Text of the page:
Educational startup 3Dexter, which originated over a casual conversation among friends in 2015, establishes 3D printing labs for students to master the technology.
3D printing is a bit like a conjuring trick, especially for technologically challenged folks like this writer. Imagine this: a printer that doesn’t print documents (or photographs) but brings conceptual designs to life by adding layers of the printing material atop each other. Sounds magical, doesn’t it?
The possibilities are immense. Scientists in UK are creating 3D printed cheese a Russian engineer recently even built a tiny house using the technology (in 24 hours!). Closer home, Indian doctors are now incorporating 3D printed body parts prosthetic surgery and organ replacement while a young startup is using the technology to reinvent education in Indian schools.
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3Dexter is an initiative by friends who incorporate 3D printing to provide enhanced technological education in schools and colleges.
According to Shantanu Kwatra, one of the founders of 3Dexter, they decided to look into 3D printing during a casual discussion in April 2015. Their research left them amazed. He says, “We wanted to go deeper in the research and we thought about experimenting with this technology and started working on the hardware and software aspects.” They used the profits from an earlier venture, a travel company, to fund their research.
The venture started when Shantanu and his friends were still in college. They juggled coursework with research (occasionally bunking classes too) and it took them almost six months to understand the nuances of the printer and its uses for various industries. They also worked with children, which led them to research the educational impact of the technology.
“We all worked in various organisations with children and developing various experiential learning courses for them,” Shantanu says. “This made us research on the educational front of the technology, as to how we can add value if we bring this technology to classrooms and add physical experience to learning. We created a small curriculum for classes 6 to 8, integrated with CBSE curriculum, and tested with one of the schools in Delhi with around 300 students. We taught the curriculum, through dedicated trainers, for three months which gave us great feedback on our curriculum, costs and operational details.”
Following on months of research and practical testing, 3Dexter started operations in April 2016, setting up 3D printing and design technology labs in five schools. “School markets are difficult to tap but we managed to somehow increase our sales and crack few good deals to start our early traction,” adds Shantanu.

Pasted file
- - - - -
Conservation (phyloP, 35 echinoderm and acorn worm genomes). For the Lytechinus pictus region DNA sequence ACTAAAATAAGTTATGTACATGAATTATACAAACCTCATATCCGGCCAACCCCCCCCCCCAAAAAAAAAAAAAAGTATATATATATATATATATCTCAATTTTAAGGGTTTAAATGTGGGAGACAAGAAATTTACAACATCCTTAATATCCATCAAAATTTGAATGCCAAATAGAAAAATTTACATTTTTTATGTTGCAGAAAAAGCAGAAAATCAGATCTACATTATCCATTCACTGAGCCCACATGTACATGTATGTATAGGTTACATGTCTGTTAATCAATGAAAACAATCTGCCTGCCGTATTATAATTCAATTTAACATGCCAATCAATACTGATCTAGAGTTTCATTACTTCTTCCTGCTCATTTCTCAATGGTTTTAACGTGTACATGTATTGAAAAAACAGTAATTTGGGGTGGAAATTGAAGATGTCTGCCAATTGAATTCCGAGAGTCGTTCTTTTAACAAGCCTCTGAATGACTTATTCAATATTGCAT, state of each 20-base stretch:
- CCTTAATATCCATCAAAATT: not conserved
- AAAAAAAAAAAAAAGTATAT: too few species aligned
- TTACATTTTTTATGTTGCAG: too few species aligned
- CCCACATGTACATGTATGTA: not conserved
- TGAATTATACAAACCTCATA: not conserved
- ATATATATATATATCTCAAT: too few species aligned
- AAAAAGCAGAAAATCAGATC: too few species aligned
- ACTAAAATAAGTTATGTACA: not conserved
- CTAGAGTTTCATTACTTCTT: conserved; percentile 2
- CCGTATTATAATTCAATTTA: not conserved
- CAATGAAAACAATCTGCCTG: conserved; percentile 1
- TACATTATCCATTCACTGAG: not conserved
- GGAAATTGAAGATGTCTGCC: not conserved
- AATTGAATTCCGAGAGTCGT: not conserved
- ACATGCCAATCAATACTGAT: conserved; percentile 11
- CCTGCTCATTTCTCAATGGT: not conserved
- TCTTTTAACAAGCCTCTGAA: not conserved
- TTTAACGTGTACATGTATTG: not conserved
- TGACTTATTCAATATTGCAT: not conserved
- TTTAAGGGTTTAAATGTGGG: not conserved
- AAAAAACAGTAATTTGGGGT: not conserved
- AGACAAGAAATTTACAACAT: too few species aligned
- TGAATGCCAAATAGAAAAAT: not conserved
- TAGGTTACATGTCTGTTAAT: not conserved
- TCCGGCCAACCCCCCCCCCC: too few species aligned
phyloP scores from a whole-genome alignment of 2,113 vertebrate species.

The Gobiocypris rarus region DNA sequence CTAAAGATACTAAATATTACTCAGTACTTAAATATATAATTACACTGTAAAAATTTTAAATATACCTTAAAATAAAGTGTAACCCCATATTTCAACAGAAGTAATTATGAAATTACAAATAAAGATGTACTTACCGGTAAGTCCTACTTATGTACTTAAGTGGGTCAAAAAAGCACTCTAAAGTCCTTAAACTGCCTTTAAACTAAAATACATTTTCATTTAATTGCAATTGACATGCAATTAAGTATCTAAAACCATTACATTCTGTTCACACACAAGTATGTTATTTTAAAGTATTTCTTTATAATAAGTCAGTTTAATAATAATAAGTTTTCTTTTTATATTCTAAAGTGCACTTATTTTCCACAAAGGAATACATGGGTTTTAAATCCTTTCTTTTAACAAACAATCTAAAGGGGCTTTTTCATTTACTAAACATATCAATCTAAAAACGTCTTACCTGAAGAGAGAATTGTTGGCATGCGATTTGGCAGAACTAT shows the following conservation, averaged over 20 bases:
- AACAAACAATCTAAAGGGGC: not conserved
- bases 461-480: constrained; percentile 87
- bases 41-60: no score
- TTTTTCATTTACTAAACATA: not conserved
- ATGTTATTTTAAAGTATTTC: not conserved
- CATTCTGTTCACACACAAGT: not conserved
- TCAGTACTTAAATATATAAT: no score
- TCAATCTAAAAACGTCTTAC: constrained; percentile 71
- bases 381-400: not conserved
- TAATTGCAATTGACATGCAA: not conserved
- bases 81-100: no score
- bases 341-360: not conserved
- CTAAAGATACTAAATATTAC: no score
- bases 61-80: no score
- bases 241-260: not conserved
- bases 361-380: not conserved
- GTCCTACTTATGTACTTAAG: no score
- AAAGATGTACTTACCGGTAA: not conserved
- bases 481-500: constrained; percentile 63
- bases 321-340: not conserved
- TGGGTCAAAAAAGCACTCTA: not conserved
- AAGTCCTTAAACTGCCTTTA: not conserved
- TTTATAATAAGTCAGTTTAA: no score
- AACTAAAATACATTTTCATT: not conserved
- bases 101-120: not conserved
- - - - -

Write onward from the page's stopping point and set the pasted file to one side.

Almost one year later, 3Dexter has spread to 32 schools and catered to over 10,000 students.
In a four-step process, 3Dexter begins with a workshop in each school, followed by upgrading existing computer labs to 3D enabled units. The courses are aligned with the respective school curriculum and periodical assessments help the team to assess the performance of students. They also offer college-level courses for older students.
Shantanu suggests it as a great means to boost creativity and enhance other skills like problem solving, visualization and critical thinking.
He says, “Students in our partner schools are making prosthetic hand supports as a social impact project; through traditional methods these cost tens of thousands of dollars, but using 3D printing it can be done in a few thousand bucks. They are also making a dustbin for their classrooms using their own designs and IoT: whenever someone goes near the dustbin, it opens automatically. Other projects like smart cities, strategic games, rainwater harvesting projects, smart watches all are possible now due to these mini factories in schools where students are producing their own custom designs through the help of this technology.”
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According to the founders, spreading 3D technology-enabled education in India is easier said than done. In a developing country, awareness remains a major issue, as people must understand a technology before accepting it particularly in sectors like education. Shantanu says, “After meeting a lot of educationists we have observed that it’s hard for people to accept new things and adapt. A lot of denial just comes purely because it’s a new thing and they want someone else to try it first and then get their hands dirty.”
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In spite of the challenges, the founders report a six-fold growth over the last year fuelled by growing interest and investment.
The startup is confident that 3D Printing is eventually going to be established at all educational institutions across India.
3D printing is an expensive technology and Shantanu holds that government intervention is crucial in order to introduce such facilities in every school. “In recent times government bodies have launched schemes like ATL (Atal Tinkering Labs), which provides fund to 500+ schools to set up such labs which will empower the students to tinker with futuristic technology,” he says. “We are looking forward to more such schemes to come in the future which will bring more innovation at the school level.”
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The startup also hopes to partner with corporations to support the initiative through CSR activities and take it to underprivileged children and small schools too.
Currently focused on adding to their team and reaching out to more schools, the startup has a simple future plan—improve the curriculum continuously and develop the business sustainably for the future.